Blog 1057 – 07.18.2018
A Late Country-Western Music Convert Fan
But maybe I was all along. My mom and dad definitely were and both repeatedly told the story of how I supposedly stood as a toddler in front of the refrigerator atop which the kitchen radio sat and sang along with my dad’s favorite lady of country, Kitty Wells, as she sang “How Far Is Heaven?” I think my adult self might perhaps prefer another of Miss Kitty’s hits, “It Wasn’t God Who Made Honky Tonk Angels.”
As a teenager in the mid-nineteen sixties I was honor bound to rebel against my parent’s choice of country-western music and opt instead for rock and roll. One of my earliest vivid memories was of getting to stay up later to watch Elvis Presley sing and play his guitar live on the Ed Sullivan Show one Sunday night in the mid-fifties. Even Elvis was then still a mixture of Rythym and Blues and Rockabilly.
My young life was permeated with Country-Western songs. Even many of my childhood jokes had a country flavor. Example: “Do you know why Little Moron buried his mother under the floor? So he could sing, “I’m walking the floor over you.” That was a big country hit for Ernest Tubb and the Texas Troubadours. I loved the songs of Hank Williams though he died just shortly after I was born. And I was always a Roy Rogers and Sons of the Pioneers fan. And a Gene Autry fan. Then there was the singing cowboy, Bob Brandy, on our local TV station in Chattanooga, Tennessee.
In April 1981 Barbara Mandrell released her hit country song, “I Was Country When Country Wasn’t Cool.” I remember joking at the time, “Has It Ever Been?” Well, probably not cool really, not in a Frank Sinatra cool cat way, at least, but Country Western music touches the heart with its twang and strong song stories of life at often it’s most common denominator – trouble. David Allan Cole in his song “If That Ain’t Country I’ll Kiss Your…” describes it quite well. Country western music describes mainly the poor white American experience, not the Trump, Kennedy, Bush experience but the struggling farm, factory, truck driving experience. Oh, there are many other friends in low places points of view often eluded to in country western music like Johnny Cash’s song about the First People’s World War Two Iwo Jima flag raising hero, Ira Hayes. Cool rythym and blues singer, Ray Charles loved country music too but then he, like many artists, was blind to color and could see beauty that the seeing eyes often fail to see.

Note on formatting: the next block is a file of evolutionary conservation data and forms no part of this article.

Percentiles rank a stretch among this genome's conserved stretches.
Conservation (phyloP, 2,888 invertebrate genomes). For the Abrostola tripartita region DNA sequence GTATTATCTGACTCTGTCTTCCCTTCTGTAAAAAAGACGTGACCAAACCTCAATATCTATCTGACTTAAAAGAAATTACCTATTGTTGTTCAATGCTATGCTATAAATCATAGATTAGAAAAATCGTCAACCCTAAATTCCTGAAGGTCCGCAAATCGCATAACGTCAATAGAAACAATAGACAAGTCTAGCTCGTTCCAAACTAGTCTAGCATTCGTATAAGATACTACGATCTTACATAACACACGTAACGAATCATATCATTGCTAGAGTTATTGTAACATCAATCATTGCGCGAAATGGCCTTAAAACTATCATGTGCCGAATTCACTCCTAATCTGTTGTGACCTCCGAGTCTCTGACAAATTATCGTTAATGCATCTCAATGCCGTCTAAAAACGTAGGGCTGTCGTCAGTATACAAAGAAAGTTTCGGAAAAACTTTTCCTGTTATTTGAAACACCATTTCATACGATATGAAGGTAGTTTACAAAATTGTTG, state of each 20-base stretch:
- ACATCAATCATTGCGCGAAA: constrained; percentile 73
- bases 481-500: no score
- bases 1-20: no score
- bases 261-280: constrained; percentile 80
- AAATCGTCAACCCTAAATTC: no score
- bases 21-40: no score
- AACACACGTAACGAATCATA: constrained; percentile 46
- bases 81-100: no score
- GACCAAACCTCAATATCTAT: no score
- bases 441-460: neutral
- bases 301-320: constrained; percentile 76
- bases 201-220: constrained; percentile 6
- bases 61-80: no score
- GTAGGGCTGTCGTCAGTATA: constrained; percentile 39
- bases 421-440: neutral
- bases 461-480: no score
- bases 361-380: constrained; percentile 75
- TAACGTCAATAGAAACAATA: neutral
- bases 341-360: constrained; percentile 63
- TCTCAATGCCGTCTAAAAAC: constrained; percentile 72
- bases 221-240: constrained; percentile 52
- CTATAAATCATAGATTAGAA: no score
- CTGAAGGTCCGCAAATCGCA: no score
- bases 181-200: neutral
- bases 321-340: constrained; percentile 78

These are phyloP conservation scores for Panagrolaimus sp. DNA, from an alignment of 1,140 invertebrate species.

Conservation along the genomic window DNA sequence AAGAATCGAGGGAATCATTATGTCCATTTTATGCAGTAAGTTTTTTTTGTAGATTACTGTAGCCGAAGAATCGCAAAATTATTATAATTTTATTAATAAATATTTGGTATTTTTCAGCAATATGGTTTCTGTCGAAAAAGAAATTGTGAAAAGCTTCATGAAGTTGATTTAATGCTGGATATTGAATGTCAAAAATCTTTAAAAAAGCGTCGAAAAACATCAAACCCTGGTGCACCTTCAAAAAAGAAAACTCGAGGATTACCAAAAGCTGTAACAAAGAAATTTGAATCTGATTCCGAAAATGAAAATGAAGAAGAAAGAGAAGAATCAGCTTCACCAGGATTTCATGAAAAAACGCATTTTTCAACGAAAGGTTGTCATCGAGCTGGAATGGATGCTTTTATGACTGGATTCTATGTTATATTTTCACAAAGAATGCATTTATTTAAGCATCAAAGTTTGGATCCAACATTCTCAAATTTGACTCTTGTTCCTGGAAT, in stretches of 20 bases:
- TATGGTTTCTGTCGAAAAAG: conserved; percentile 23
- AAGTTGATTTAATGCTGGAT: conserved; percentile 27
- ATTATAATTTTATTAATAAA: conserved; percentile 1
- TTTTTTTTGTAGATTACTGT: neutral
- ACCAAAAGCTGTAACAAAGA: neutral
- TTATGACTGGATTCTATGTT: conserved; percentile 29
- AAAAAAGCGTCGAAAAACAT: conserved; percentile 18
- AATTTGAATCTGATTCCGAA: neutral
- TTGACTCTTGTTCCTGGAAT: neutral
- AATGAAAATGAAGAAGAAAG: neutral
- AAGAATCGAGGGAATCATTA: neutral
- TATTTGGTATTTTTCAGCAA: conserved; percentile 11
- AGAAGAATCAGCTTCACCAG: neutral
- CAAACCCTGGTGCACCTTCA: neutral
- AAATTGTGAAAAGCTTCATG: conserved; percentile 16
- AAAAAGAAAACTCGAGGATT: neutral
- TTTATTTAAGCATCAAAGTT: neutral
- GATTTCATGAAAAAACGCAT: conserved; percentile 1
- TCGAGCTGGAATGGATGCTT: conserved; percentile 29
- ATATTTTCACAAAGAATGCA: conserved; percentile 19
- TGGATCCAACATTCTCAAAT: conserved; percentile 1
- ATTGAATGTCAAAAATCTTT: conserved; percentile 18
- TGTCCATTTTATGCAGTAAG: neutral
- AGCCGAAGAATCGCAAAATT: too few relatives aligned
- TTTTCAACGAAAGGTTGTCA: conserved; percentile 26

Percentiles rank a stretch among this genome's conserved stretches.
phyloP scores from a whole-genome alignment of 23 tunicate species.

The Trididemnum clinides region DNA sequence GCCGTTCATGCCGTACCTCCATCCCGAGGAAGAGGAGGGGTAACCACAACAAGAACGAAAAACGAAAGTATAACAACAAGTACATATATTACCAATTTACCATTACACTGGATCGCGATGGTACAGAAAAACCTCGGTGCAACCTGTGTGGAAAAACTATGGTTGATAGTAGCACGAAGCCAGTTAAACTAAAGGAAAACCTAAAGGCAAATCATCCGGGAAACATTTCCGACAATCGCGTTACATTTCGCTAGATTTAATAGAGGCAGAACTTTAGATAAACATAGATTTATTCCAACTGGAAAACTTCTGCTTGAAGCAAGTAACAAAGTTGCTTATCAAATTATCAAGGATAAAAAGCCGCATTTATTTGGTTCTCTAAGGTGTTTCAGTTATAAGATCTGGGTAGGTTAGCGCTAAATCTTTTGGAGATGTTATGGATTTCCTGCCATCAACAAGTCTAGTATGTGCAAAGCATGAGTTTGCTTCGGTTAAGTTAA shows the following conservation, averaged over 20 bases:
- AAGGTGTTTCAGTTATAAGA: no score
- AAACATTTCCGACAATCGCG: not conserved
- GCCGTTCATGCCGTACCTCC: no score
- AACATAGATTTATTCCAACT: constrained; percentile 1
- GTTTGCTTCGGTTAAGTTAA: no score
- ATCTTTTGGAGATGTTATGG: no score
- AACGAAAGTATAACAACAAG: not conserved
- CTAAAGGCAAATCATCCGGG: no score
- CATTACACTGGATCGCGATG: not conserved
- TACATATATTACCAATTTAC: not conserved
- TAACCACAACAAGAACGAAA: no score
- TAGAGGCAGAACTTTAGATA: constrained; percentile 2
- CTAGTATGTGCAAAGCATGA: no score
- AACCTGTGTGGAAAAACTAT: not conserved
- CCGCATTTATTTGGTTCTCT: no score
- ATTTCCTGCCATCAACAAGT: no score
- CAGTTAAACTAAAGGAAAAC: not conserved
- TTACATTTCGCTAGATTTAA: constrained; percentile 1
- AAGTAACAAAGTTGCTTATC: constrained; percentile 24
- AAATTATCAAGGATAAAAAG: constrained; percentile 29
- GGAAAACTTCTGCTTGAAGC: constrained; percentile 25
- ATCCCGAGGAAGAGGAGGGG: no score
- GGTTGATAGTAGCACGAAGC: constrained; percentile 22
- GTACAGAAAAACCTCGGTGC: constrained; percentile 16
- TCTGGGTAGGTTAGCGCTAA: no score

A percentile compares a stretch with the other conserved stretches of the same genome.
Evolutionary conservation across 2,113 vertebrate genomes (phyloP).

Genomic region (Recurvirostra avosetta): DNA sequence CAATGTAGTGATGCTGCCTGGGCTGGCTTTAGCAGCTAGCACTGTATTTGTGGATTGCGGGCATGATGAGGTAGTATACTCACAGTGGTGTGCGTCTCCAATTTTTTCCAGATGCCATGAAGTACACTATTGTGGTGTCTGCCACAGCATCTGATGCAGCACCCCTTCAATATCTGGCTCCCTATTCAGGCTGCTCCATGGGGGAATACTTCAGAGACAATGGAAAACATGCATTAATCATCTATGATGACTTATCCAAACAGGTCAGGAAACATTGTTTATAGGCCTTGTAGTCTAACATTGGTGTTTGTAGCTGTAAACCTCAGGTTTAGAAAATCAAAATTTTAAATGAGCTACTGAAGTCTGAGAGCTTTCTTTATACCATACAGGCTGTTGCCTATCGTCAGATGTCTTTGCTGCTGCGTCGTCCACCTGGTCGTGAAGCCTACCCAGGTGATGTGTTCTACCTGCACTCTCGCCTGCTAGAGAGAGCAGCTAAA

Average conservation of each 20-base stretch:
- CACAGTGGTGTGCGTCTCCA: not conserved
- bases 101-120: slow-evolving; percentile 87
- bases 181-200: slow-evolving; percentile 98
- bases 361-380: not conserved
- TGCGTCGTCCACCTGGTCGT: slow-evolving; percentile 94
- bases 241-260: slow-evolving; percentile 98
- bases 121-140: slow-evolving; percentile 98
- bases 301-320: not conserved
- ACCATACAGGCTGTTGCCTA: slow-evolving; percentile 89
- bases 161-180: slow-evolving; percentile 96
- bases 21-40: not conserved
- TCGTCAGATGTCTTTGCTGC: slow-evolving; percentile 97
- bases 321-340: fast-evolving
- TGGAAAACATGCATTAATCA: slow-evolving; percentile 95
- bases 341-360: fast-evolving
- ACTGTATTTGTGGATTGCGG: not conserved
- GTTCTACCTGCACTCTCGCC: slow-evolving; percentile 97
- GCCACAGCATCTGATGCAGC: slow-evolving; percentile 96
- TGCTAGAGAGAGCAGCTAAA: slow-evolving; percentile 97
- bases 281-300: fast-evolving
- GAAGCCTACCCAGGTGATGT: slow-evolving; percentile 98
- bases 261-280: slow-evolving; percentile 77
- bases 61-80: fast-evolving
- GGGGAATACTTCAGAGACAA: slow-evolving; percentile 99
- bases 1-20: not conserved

I confess that I have often put down the music of my roots saying sacrilegious things like, “Country music will rot your brain.” But I have come home to my roots. Oh, I still love Frank, Michael Buble, Josh Groban, and countless other singers not country western but I have found there is plenty of room in my song book for Waylon, Willie and the boys and the girls of country music too. The folk music that I have always loved is Country music at its roots as well and Western. Willie sang Pop for a while but found is true voice in Country Western music.
Blue Eyes Crying In The Rain
Your friend and fellow traveler.
Hillbilly boy from Tennessee,